Tether previously claimed its stablecoin was backed 1-to-1 by U.S. dollars.
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This week, backers of the failed cryptocurrency project Terra voted to revive the initiative, with a new luna blockchain and token – and without its controversial algorithmic stablecoin, TerraUSD.
The founders had been seeking the next step forward for the project that crashed as quickly as it took off. The collapse of the Terra project led to combined losses of about $60 billion between the stablecoin, also known as UST, and its sister cryptocurrency luna. Earlier this month, UST plummeted below its $1 peg, which incited a cryptocurrency sell-off.
Like many stablecoins, UST was pegged at a 1-to-1 ratio with the dollar. Minting one new UST required “burning,” or destroying, one luna. This structure allowed for arbitrage opportunities that were key to maintaining the peg: Users could always swap one luna for UST and vice versa at a guaranteed price of $1, regardless of the market price of either token at the time.
“What the Luna ecosystem did was they had a very aggressive and optimistic monetary policy that pretty much worked when markets were going very well, but they had a very weak monetary policy for when we encounter bear markets,” said Stuti Pandey, a Web3 investor and venture partner at Farmer Fund.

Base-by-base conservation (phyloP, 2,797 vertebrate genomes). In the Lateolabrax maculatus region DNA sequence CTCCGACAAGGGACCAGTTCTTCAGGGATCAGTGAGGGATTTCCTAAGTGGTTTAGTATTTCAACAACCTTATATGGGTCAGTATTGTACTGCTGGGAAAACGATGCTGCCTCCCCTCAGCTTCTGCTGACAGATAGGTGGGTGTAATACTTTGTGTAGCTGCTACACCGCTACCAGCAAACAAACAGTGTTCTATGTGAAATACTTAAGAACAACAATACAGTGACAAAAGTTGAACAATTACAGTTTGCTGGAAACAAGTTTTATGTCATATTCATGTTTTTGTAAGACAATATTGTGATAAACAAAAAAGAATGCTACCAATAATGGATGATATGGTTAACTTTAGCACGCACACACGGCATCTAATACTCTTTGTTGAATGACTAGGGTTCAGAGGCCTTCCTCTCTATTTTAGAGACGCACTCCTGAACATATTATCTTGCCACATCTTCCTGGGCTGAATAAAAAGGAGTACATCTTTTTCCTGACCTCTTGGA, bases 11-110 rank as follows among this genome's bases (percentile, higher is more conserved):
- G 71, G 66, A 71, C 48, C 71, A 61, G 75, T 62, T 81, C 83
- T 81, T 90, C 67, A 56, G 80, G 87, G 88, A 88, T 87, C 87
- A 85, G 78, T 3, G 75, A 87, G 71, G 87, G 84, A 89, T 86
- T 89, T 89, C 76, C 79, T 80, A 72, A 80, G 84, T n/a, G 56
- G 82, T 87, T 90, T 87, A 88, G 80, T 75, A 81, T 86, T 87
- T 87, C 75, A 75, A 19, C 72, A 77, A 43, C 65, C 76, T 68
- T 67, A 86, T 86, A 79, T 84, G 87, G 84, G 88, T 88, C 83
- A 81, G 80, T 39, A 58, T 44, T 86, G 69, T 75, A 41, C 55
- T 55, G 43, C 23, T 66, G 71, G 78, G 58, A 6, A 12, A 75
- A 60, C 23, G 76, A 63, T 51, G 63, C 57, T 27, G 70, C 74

This isn’t the first time a decentralized algorithmic stablecoin failed. Many in crypto had hoped the Terra project might succeed. But it may be a long time before investors recover from this month’s Terra fiasco —and that could put the new project on shaky ground.
“There’s a big question mark. Whether that will be successful will take a lot of rebuilding trust with investors and builders,” Felix Hartmann, managing partner of Hartmann Capital, told CNBC.
“It will also take a lot of unthankful grind on the part of the founders of luna because they will no longer have the billion-dollar market caps that they had before: They will likely start at the ground floor again,” he added. “So it’s something worth watching, but perhaps the real fruition — if it ever happens — would be over a year or two. Certainly not this month.”
Regulatory hurdles also loom. Stablecoins have been top of mind for regulators for the same exact reasons highlighted by the TerraUSD crash: lack of transparency in the trading of stablecoins and the reserves backing them, as well as market participants’ reliance on them to enable trading in other crypto protocols..
“Algorithmic stablecoins as an idea are dead,” said Omid Malekan, a crypto industry veteran and adjunct professor at Columbia Business School.
“There are other ones out there not as big as UST and they’re all in some state of failure to maintain the peg right now,” he added. “That failure has sort of made the other more conservative stablecoins — the fiat-backed ones — seem very appealing in comparison. But the open question now is also what kind of a regulatory response the entire industry gets.”
—CNBC’s Ryan Browne contributed to this story.